Out of consumer error – insert more consumers

Source: Journal Of Virtual Worlds Research Vol. 1. No. 2. ISSN: 1941-8477  November 2008

“Consumer Behaviour in Virtual Worlds”

The “New” Virtual Consumer: Exploring the Experiences of New Users

By Lyle R. Wetsch, Memorial University of Newfoundland, Faculty of Business Administration, St. John’s, Newfoundland, Canada.

In essence, Lyle Wetsch’s idea is that there are insufficient numbers of people already participating in virtual worlds, so businesses need to attract new users into these worlds, to “effectively recruit real world consumers into the virtual world and retain them through positive interactions.” Whether or not this should be the goal, or whether the goal should be to study the existing populations of virtual worlds and make the advertising and other offerings more attractive to them, is somewhat of a moot point. What is more important here is that there are new users entering these digital environments, and that we need to understand their grievances and positive experiences, in order to know how best to tailor consumer experiences for them.

40 undergraduate business students and 10 MBA graduate students spent 12 weeks in Second Life becoming acclimatised to that environment, all having entered as first-time users. Through blog entries, online discussion groups and interviews of these students, information about new user experiences was gleaned. Wetsch feels that this information is able to “guide suggestions for improving the experience of new virtual consumers in order to create long-term consumer relationships with an organization’s virtual presence.”

Second Life is one of the prime candidates being considered as a potential advertising base for real world consumers. It is one of few virtual worlds with the capabilities required for business endeavours – user-created content and user-to-user transactions.

In summary: section by section

Research Problem: We need to reduce churn – this is where users register, but fail to continue to use the product – by coming to understand the new user experience better.

Theoretical Framework: Research done on text-based chat environments. This seems inadequate – users interact with other users, but are more likely to interact with their environment, unless a business has provided a staff member to interact with at their build.

Methodology: “Student comments and discussions provided insight into the mind of the new entrant to the virtual world in real-time as they experienced it, commenting on their blogs at the time the incidents occurred to enhance the
accurate recall of events.”

Findings:

  • Technical Requirements: Many students were disappointed with the lack of capability to run Second Life that their computers demonstrated. Both the students and the researchers compared Second Life graphics and overall quality of response to other “gaming” environments, not taking into account that those other environments, using game-like graphics, can store much of their data locally, rather than having to make continual updates, as happens with Second Life.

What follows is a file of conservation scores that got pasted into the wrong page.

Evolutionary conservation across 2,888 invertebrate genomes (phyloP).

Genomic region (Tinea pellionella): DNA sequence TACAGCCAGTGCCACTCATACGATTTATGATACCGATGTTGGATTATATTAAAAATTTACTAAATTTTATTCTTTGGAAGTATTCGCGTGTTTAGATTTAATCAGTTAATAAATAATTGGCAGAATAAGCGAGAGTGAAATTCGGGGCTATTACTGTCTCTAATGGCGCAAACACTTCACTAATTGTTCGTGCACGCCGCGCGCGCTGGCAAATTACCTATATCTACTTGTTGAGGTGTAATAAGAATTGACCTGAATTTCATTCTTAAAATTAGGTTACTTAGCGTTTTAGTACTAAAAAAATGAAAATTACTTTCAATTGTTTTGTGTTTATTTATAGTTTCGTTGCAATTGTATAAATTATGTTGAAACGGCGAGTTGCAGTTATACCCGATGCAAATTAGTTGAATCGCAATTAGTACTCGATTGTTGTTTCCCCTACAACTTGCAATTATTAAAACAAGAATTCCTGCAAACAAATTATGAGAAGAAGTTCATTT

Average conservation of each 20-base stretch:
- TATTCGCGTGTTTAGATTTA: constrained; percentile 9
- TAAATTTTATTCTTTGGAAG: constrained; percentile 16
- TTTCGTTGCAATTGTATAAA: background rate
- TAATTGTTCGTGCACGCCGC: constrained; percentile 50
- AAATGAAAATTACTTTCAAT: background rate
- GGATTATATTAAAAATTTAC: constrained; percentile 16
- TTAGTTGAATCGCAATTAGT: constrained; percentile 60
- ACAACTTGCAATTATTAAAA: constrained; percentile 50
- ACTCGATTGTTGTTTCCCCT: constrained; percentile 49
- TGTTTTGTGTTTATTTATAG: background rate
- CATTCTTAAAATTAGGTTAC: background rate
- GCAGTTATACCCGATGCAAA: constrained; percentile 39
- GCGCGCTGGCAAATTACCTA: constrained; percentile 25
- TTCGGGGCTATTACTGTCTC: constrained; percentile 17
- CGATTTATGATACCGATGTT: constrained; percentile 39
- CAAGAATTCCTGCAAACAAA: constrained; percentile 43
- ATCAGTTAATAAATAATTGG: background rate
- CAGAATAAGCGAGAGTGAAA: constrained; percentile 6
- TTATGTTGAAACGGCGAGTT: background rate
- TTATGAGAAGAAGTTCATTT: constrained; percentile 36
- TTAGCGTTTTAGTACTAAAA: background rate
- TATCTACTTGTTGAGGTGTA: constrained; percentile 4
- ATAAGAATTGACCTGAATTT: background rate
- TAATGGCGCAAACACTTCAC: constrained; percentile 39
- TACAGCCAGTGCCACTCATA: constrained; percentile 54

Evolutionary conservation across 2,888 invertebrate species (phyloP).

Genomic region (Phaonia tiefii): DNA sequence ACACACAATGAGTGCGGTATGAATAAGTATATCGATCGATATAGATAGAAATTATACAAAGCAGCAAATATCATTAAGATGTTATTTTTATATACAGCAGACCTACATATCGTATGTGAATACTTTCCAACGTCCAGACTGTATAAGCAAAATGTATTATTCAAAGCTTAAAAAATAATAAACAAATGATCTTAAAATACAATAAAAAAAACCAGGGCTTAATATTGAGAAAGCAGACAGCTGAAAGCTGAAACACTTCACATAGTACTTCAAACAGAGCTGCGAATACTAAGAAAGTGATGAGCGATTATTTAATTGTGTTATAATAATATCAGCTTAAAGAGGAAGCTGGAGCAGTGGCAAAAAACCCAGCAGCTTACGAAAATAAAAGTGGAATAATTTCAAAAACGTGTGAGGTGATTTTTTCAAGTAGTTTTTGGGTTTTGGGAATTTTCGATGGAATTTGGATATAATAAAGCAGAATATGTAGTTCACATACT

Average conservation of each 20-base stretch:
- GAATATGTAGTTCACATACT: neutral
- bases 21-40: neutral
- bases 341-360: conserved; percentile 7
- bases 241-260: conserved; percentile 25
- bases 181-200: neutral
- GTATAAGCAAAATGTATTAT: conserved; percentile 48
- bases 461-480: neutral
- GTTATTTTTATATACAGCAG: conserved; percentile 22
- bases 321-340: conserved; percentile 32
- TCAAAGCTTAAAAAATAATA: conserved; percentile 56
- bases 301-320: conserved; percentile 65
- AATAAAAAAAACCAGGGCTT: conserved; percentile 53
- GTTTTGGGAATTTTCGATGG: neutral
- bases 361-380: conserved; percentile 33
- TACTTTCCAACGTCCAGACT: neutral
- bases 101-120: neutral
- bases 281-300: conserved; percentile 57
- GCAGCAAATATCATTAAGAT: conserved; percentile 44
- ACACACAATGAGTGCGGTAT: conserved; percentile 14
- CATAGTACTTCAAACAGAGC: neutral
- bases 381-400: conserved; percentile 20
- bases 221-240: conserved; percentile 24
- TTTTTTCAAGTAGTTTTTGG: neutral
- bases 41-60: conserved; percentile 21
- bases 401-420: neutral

• Graphics: Those students able to access the digital environment easily were for the most part impressed with the graphical quality of Second Life.
  • Avatar control: Interestingly, this group of students seems to have had quite a lot of difficulty with avatar control, particularly those with prior gaming experience, who found the different controls to be disorienting. Time and practice seemed to fix the problem.
  • Griefers: “Griefing was experienced by less than 10% of the students.” However, those affected by it seemed most upset and put out by it.
  • Variety of experiences: Many of the students expressed great disappointment with the Search function, especially when comparing it with Google’s performance.
  • Lack of people/interactions: The students had quite a lot of trouble finding other users to interact with. Even when they were able to find groups of users conversing, often the other people would not talk to them. This brought about feelings of isolation and loneliness.
  • Building is not enough: A lack of effort is recognised by users, and will have a decidedly negative impact on them as consumers.

Conclusions and Implications

“The key is the INTERACTION. Without the interaction, there are better channels to present the information.”

  • Expectation Management: Users are more likely to be forgiving if you let them know what they are getting and why they are getting it – if you have a good, rational explanation for, for example, the technical requirements for your product being so steep, people tend to be more forgiving.
  • Ease of use: Improve the new user experience by making the environment easier to interact with. Provide useful tools and expectation management.
  • Interaction: Make it interactive. If there are no users to interact with, consumers need some other sort of interaction to keep them engaged.

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